Keywords: Non-Cooperative Couple, Endogenous Fertility, Optimal Income Tax, Opti- mal Child Tax/Subsidy
    JEL: H21 J13 J16
    Date: 2020–05
  5. By: Daron Acemoglu; Andrea Manera; Pascual Restrepo
    Abstract: We argue that the US tax system is biased against labor and in favor of capital and has become more so in recent years. As a consequence, it has promoted inefficiently high levels of automation. Moving from the US tax system in the 2010s to optimal taxation of capital and labor would raise employment by 4.02% and the labor share by 0.78 percentage points, and restore the optimal level of automation. If moving to optimal taxes is infeasible, more modest reforms can still increase employment by 1.14–1.96%, but in this case efficiency can be increased by imposing an additional automation tax to reduce the equilibrium level of automation. This is because marginal automated tasks do not bring much productivity gains but displace workers, reducing employment below its socially optimal level. We additionally show that reducing labor taxes or combining lower capital taxes with automation taxes can increase employment much more than the uniform reductions in capital taxes enacted between 2000 and 2018.
    JEL: J23 J24
    Date: 2020–04
  6. By: Liu, Shih-fu; Huang, Wei-chi; Lai, Ching-chong
    Abstract: This paper sets up a New Keynesian model in which the monetary authority implements a zero lower bound interest rate policy, and uses it to explore whether the supportive fiscal instruments (including expansionary government spending, a payroll tax cut, and a financial assets tax cut) are effective in overcoming a deep recession. The salient feature of this study is that it provides a new dynamic viewpoint of regime switching by evaluating each of several supportive fiscal policies in terms of their performance in alleviating a deep recession. Two main findings emerge from the analysis. First, when the monetary authority implements the zero lower bound interest rate policy to dampen the negative natural rate shock, the economy will sink into a deep recession with deflation. Second, to overcome the deep recession, of the three supportive fiscal tools (i.e., expansionary government spending, a payroll tax cut, and a financial assets tax cut), only expansionary government spending is effective in alleviating the deep recession. More specifically, the implementation of fiscal policy in the form of either the payroll tax cut or the financial assets tax cut will only further deepen the recession.
    Keywords: Zero lower bound, New Keynesian model, fiscal stimulus, regime switching
    JEL: E62 E63 H20
    Date: 2020–04–24
  7. By: Rodemeier, Matthias; Löschel, Andreas
    Abstract: How much information should governments reveal to consumers if consumption choices have uninternalized consequences to society? How does an alternative tax policy compare to information disclosure? We develop a price theoretic model of information design that allows empiricists to identify the welfare effects of any arbitrary information policy. Based on this model, we run a natural field experiment in cooperation with a large European appliance retailer and randomize information regarding the financial benefits of energy-efficient household lighting among more than 640,000 subjects. We find that full information disclosure strongly decreases demand for energy efficiency, while partial information disclosure increases demand. More information reduces social welfare because the increase in consumer surplus is outweighed by the rise in environmental externalities. By randomizing product prices, we identify the optimal tax vector as an alternative policy and show that sizable taxes on energy-inefficient products yield larger welfare gains than any information policy. We also document an important policy interaction: information provision dramatically reduces attention to pecuniary incentives and thereby limits the effectiveness of taxes.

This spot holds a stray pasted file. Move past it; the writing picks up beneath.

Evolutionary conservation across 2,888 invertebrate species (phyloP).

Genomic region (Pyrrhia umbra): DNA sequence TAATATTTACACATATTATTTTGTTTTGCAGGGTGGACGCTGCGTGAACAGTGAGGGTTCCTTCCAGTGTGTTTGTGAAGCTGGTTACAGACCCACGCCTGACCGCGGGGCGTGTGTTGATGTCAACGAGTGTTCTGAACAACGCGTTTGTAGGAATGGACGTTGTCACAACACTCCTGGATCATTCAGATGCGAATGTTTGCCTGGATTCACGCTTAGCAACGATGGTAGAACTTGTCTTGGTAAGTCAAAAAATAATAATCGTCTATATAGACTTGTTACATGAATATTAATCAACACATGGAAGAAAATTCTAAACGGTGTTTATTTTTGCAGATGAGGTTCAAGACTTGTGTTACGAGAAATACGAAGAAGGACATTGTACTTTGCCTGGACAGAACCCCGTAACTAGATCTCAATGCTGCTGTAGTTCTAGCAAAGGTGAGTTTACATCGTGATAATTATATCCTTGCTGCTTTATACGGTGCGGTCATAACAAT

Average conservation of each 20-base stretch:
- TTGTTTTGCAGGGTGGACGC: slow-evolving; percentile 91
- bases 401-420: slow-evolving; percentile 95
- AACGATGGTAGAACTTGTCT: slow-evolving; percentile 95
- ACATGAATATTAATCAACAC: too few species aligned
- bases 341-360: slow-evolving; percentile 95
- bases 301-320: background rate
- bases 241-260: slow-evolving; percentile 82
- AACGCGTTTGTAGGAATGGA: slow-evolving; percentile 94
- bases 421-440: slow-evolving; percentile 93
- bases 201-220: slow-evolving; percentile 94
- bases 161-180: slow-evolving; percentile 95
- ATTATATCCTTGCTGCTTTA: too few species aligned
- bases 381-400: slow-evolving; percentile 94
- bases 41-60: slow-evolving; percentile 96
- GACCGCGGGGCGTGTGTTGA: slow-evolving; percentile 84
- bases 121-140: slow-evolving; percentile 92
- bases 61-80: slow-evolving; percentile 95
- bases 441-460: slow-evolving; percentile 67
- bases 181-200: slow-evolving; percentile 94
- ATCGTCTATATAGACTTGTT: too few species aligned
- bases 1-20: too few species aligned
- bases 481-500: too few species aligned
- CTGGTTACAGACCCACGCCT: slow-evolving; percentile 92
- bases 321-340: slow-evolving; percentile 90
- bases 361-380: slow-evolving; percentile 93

Keywords: persuasion,optimal taxation,internality taxes,field experiments,energy efficiency,behavioral public economics
    JEL: D61 D83 H21 Q41 Q48
    Date: 2020
  8. By: Christl, Michael; Köppl-Turyna, Monika; Lorenz, Hanno; Kucsera, Dénes
    Abstract: The aim of this study is to analyze redistribution within the Austrian tax-benefit system. In this work we take a comprehensive view and include not only direct taxation and cash benefits, but also indirect taxes and in-kind transfers. We look at two kinds of redistribution: between the households belonging to different income groups, and between generations, taking the life-cycle perspective. Our analysis shows that indirect taxes, as known from the previous literature, have a regressive effect on the tax-benefit system. On the contrary, in-kind benefit seem to have a progressive effect. To analyse the impact of both, we extend our income concept by both, indirect taxes and in-kind benefits. If we look on the distributional impact, we find that the inequality-enhancing effect of indirect taxes is more than off-set by the inequality-reducing effect of in-kind benefits. The Gini coefficient increases form 0.24 to 0.26 due to indirect taxes, but when adding in-kind ben- efits, the Gini coefficient is reduced to 0.23. The overall effect of both, indirect taxes and in-kind benefits is progressive.
    Keywords: tax-benefit model,EUROMOD,welfare state,Austria,in-kind benefits
    JEL: I38 H24 D31
    Date: 2020